There are four basic assumptions of financial accounting: (1) economic entity, (2) fiscal period, (3) going concern, and (4) stable dollar. These assumptions are important because they form the building blocks on which financial accounting measurement is based. Some are reasonable representations of the real world, and others are not. As each assumption is discussed, try to understand why it has evolved, and be especially aware of those that fail to capture the world as it really is.

Economic Entity Assumption

The most fundamental assumption of financial accounting involves the object of the performance measure. Should the accounting system provide performance information about countries, states, cities, industries, individual companies, or segments of individual companies? While it is important that each of these entities operate efficiently, financial accounting has evolved in response to a demand for company-specific measures of performance and financial position. Consequently, financial accounting reports provide information about individual, profit-seeking companies.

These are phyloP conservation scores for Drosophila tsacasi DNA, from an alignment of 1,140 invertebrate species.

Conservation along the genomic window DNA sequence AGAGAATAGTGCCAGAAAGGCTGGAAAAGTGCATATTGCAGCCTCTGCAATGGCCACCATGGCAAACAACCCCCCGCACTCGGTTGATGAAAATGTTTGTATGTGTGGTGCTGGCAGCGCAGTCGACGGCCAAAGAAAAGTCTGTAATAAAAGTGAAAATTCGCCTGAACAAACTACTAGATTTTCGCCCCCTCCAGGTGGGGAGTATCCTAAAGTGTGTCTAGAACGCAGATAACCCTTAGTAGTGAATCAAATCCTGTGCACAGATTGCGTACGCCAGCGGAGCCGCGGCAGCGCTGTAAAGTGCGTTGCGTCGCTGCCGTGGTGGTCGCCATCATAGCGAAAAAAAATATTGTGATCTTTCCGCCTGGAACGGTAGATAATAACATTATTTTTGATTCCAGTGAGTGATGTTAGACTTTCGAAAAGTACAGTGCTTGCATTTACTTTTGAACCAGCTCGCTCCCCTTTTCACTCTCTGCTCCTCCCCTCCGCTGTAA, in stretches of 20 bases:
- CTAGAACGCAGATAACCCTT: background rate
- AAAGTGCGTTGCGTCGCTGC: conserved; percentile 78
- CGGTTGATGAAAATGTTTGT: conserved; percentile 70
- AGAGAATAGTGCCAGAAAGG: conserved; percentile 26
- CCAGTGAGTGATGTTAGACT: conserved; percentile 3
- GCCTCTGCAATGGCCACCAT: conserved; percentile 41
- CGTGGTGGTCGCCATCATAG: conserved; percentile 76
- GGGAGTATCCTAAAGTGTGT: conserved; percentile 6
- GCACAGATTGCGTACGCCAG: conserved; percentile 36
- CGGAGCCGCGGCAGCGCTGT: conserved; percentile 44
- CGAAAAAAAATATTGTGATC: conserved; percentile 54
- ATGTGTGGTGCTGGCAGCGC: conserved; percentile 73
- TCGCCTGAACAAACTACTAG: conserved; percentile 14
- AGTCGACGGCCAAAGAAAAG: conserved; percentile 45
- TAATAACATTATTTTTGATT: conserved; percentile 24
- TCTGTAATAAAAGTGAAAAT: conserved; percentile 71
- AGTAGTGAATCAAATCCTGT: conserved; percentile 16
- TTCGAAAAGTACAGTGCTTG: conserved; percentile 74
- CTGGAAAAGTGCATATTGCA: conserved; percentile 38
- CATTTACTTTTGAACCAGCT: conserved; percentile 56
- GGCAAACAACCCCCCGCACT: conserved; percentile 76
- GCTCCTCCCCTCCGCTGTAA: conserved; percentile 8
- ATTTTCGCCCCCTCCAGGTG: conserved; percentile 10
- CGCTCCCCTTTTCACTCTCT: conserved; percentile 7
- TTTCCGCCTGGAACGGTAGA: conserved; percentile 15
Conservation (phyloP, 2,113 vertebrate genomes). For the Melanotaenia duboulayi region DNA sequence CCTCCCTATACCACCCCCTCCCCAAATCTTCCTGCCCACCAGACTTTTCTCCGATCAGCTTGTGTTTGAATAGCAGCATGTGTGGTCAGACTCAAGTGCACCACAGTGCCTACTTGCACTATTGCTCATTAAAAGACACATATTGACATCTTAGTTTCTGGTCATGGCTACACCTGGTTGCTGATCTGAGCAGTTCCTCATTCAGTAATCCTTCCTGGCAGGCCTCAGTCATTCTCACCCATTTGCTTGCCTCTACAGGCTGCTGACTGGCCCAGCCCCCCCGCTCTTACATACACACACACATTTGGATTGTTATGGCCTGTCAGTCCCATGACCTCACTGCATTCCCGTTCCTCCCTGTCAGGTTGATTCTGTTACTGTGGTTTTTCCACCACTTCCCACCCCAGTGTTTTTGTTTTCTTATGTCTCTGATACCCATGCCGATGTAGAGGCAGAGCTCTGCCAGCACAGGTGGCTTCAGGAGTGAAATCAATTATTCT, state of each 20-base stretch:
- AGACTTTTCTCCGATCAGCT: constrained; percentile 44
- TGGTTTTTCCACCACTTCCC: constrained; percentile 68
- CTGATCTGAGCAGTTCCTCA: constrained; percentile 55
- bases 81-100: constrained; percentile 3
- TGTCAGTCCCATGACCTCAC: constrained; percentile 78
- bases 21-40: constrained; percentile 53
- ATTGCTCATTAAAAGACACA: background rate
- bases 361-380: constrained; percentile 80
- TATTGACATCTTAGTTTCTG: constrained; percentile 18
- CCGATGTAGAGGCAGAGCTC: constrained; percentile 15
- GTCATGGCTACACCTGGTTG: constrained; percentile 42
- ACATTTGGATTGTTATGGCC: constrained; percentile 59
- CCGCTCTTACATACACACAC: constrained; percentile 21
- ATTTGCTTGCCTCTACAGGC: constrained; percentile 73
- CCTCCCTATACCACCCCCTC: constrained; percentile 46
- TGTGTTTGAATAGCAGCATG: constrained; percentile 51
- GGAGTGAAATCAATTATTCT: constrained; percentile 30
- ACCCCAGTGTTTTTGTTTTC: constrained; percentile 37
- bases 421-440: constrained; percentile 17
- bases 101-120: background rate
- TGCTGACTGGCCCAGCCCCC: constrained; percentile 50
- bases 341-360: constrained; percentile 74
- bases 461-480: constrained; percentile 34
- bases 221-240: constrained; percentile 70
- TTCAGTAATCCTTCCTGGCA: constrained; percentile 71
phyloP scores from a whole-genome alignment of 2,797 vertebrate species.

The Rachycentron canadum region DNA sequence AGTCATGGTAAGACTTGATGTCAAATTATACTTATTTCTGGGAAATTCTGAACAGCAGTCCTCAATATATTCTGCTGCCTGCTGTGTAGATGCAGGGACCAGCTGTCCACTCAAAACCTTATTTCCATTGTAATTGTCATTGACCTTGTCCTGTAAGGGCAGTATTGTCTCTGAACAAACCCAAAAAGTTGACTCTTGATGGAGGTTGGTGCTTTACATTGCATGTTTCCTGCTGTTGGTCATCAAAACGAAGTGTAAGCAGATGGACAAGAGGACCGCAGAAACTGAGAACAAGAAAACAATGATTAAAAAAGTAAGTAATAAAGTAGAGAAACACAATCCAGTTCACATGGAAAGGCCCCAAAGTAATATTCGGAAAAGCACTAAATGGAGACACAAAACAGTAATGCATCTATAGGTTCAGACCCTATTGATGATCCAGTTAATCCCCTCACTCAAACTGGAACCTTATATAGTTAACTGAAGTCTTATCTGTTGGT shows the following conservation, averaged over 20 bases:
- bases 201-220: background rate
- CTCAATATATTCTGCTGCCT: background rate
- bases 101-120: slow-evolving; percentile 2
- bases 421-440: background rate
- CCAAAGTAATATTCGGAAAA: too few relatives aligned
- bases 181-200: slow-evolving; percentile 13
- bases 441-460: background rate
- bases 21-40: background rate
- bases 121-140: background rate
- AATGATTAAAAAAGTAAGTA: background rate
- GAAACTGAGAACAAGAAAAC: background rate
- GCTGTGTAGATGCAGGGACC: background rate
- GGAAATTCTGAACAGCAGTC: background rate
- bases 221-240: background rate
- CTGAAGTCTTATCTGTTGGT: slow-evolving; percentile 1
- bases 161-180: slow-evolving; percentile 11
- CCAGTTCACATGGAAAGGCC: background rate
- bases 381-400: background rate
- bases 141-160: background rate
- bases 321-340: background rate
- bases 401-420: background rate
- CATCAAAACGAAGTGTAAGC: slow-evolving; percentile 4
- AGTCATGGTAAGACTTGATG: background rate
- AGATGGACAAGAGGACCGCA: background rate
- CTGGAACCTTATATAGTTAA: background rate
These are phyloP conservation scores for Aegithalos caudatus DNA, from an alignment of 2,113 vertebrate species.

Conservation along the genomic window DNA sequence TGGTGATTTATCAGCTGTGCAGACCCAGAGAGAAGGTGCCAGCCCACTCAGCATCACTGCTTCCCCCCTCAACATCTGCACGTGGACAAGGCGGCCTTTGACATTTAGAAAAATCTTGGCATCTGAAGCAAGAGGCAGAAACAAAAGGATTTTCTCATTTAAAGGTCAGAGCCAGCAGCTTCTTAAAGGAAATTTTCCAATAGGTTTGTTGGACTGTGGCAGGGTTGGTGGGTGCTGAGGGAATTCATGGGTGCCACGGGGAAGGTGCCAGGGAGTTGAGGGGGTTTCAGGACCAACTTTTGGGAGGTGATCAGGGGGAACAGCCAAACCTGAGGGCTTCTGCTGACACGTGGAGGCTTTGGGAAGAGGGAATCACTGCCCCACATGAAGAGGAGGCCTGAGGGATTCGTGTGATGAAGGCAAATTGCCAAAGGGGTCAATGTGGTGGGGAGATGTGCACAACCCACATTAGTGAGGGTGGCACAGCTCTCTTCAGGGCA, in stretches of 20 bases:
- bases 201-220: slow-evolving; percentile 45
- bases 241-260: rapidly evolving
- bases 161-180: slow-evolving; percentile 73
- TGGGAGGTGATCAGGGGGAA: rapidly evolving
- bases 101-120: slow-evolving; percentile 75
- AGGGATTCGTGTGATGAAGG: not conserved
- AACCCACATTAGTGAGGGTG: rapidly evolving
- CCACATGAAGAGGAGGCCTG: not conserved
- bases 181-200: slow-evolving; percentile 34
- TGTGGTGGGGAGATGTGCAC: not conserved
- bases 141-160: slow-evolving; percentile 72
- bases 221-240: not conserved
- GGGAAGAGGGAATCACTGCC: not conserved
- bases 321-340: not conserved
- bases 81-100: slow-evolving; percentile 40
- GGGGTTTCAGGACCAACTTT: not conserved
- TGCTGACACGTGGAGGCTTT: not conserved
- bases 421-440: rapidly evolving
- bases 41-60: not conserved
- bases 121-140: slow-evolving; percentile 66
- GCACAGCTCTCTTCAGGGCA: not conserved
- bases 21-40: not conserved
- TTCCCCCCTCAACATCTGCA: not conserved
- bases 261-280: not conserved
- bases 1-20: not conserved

The process of providing information about profit-seeking entities implicitly assumes that they can be identified and measured. Individual companies must be entities in and of themselves, separate and distinct from both their owners and all other entities. This statement represents the economic entity assumption, the first basic assumption of financial accounting. This assumption ...

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